Planning advisors The Green Brain Consultancy and Montagu Evans
Construction manager Mace
Internal area 18,000m²
RIBA Stirling Prize Finalist 2017: The British Museum World Conservation and Exhibitions Centre by Rogers Stirk Harbour + Partners
Source: Paul Raftery
Command of the Oceans, Chatham, Kent by Baynes and Mitchell Architects
Client Chatham Historic Dockyard
This project is a champion for progressive conservation, inventive reuse and adaptation of existing fabric. The importance of the historic fabric has been clearly understood, which has allowed freedom in other areas to change the circulation and the reading of the buildings to give the whole complex of buildings a new lease of life.
The striking new visitor entrance, clad in black zinc, knits together the historic fabric to either side. The decision to use black cladding rather than a white structure which would match existing buildings, and the decision not to mimic the pitch of the existing roofs, was a bold move in conservation terms and very successful. The modest entrance is immediately obvious to the visitor on arrival in the large car park, which sits above the old mast pond; and yet in certain lights it seems to disappear and becomes very much subservient to the adjacent listed structures. This inventive solution to create a raised entrance with associated ramp won Baynes and Mitchell the architectural competition, and unlocks the whole plan.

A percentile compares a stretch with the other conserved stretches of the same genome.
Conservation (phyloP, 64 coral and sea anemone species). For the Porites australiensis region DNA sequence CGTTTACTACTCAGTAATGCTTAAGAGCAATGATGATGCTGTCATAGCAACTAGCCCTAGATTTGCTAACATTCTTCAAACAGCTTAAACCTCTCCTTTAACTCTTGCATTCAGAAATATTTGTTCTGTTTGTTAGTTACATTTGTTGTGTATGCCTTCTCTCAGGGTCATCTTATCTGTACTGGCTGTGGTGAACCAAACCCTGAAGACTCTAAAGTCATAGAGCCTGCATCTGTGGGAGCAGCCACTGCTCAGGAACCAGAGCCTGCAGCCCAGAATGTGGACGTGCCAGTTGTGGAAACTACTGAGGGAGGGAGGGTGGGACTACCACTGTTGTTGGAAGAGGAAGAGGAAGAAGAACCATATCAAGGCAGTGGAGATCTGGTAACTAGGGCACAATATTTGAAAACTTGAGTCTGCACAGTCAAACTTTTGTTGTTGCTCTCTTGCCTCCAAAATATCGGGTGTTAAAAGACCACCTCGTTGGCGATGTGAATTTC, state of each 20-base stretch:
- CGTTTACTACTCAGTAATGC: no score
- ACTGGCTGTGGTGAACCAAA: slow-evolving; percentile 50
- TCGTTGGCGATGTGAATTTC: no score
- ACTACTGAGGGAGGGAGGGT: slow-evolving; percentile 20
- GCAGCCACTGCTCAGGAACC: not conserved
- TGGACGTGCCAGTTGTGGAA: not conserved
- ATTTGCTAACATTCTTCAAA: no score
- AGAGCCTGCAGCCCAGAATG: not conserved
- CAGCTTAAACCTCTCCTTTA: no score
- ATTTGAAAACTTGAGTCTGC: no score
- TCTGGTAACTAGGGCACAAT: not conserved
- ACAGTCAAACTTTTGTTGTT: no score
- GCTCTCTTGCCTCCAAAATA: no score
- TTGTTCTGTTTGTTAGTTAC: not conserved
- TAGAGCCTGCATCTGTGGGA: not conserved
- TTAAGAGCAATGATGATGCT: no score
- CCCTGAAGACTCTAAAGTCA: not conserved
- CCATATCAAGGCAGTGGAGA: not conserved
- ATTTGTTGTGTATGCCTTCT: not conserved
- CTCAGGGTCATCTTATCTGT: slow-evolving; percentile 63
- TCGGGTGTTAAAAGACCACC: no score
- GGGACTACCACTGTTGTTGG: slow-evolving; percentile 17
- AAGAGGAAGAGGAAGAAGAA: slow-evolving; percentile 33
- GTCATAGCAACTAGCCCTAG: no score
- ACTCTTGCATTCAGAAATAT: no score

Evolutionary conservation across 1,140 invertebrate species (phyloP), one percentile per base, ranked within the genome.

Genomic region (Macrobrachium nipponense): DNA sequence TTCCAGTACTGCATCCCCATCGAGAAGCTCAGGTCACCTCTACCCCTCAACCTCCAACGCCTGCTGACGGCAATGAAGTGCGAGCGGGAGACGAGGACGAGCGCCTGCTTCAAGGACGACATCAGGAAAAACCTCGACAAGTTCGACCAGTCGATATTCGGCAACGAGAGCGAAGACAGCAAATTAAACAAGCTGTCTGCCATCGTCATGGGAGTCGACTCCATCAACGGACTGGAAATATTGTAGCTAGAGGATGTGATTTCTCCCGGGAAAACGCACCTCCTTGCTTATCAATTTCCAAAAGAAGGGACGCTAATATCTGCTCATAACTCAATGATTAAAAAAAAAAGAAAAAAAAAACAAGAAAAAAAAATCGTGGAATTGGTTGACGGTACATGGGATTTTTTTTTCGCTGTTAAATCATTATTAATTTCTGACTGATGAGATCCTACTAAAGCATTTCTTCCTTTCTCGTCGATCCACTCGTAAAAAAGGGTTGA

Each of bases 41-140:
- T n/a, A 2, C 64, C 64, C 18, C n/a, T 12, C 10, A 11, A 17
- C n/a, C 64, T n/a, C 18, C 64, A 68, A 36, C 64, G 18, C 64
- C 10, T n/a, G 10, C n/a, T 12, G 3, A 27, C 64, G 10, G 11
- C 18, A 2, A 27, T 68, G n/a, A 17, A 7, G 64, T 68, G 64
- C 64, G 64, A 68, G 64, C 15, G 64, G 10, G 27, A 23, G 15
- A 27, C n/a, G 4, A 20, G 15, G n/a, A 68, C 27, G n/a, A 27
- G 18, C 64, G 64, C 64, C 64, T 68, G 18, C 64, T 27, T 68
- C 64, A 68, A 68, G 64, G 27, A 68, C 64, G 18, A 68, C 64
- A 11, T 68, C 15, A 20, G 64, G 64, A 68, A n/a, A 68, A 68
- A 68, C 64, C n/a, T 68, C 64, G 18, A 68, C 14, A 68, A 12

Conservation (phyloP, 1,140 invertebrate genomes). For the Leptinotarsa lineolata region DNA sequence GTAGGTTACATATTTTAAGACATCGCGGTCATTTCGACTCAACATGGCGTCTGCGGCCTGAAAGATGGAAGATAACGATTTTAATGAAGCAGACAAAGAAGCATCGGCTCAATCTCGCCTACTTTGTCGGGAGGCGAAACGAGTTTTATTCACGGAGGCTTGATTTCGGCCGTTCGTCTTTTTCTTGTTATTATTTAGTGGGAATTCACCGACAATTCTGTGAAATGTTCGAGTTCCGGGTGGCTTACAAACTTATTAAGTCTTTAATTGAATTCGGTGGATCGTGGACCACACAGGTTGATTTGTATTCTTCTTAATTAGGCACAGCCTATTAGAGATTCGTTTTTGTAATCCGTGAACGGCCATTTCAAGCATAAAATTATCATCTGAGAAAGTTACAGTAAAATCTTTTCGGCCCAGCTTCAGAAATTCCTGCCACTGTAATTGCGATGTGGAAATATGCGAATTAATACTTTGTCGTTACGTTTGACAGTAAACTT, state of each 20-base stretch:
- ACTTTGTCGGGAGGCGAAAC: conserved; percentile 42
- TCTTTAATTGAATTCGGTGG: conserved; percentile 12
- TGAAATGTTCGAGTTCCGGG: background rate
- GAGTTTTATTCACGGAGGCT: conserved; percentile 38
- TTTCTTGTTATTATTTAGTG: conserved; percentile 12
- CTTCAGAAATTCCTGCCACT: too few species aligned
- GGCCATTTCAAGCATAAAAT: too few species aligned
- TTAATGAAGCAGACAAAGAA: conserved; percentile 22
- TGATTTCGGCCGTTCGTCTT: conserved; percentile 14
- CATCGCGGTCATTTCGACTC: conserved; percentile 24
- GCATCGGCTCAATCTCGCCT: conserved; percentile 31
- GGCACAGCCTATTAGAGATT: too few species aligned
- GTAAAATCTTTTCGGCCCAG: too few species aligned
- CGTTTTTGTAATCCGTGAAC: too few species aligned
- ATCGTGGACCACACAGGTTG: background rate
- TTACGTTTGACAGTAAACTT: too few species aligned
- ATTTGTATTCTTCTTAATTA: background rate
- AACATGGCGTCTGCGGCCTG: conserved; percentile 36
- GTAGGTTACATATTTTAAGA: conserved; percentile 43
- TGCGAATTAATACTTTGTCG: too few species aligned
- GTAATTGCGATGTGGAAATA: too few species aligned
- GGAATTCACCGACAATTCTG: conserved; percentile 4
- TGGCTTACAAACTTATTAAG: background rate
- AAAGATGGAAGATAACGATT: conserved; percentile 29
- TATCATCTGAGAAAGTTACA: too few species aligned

This project is a champion for progressive conservation
The cathedral-like quality of the entrance hall, with its focus on the end view over the dockyard, is very successful. The museum element of the scheme which tells the history of the dockyard is designed around a route which ultimately leads to the hidden timbers of the unknown ship beneath the floorboards. This sense of discovery and the decision to leave the timbers in situ is a very powerful move.
The project is academically rigorous in terms of repairs, reversibility and selection of new materials and is a delightful new addition to the historic dockyard. The project exhibits careful and critical use of appropriate repairs. Successful engagement with specialist craftsmen and sensitive repairs, such as the scarfing of the main timbers in the mast house, adds to the beauty of the refurbished spaces.
Internally, the existing buildings were assessed in terms of their significance and this informed the hierarchy and extent of the new interventions. Baynes and Mitchell have also fully engaged with the impact of the proposals in terms of the archaeology of the site and an appropriate means of responding to the concept of ‘as found’ presentation.
The palette of black metal, blue limestone, board-marked concrete and composite timber has been carefully chosen in response to the strong, industrial language of the historic buildings and landscape.